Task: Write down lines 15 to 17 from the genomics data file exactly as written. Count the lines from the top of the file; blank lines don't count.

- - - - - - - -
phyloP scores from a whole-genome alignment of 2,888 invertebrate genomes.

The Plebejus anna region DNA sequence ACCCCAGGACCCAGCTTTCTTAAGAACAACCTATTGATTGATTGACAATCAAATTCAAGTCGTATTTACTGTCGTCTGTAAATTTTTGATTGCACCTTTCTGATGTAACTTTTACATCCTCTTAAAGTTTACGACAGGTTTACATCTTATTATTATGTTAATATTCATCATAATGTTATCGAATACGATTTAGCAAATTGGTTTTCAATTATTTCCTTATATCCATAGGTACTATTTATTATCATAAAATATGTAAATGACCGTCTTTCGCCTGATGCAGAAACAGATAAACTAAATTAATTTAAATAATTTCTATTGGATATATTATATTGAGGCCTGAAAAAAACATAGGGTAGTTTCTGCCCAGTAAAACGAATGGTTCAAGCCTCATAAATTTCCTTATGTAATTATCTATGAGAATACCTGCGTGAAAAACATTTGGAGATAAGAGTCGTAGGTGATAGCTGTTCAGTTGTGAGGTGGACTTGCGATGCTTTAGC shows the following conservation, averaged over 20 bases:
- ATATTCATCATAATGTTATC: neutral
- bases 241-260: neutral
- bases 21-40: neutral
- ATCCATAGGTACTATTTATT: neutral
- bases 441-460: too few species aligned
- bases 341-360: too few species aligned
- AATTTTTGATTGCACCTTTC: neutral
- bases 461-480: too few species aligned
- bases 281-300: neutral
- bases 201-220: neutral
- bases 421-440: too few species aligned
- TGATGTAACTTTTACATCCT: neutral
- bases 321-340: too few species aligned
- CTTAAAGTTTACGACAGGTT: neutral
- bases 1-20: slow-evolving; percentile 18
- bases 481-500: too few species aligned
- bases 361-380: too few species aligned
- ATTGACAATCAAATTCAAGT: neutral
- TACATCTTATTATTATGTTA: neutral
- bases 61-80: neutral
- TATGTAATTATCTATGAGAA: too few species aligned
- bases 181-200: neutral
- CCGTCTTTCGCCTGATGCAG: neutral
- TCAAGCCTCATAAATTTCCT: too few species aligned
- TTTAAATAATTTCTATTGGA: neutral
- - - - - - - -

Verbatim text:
- bases 321-340: too few species aligned
- CTTAAAGTTTACGACAGGTT: neutral
- bases 1-20: slow-evolving; percentile 18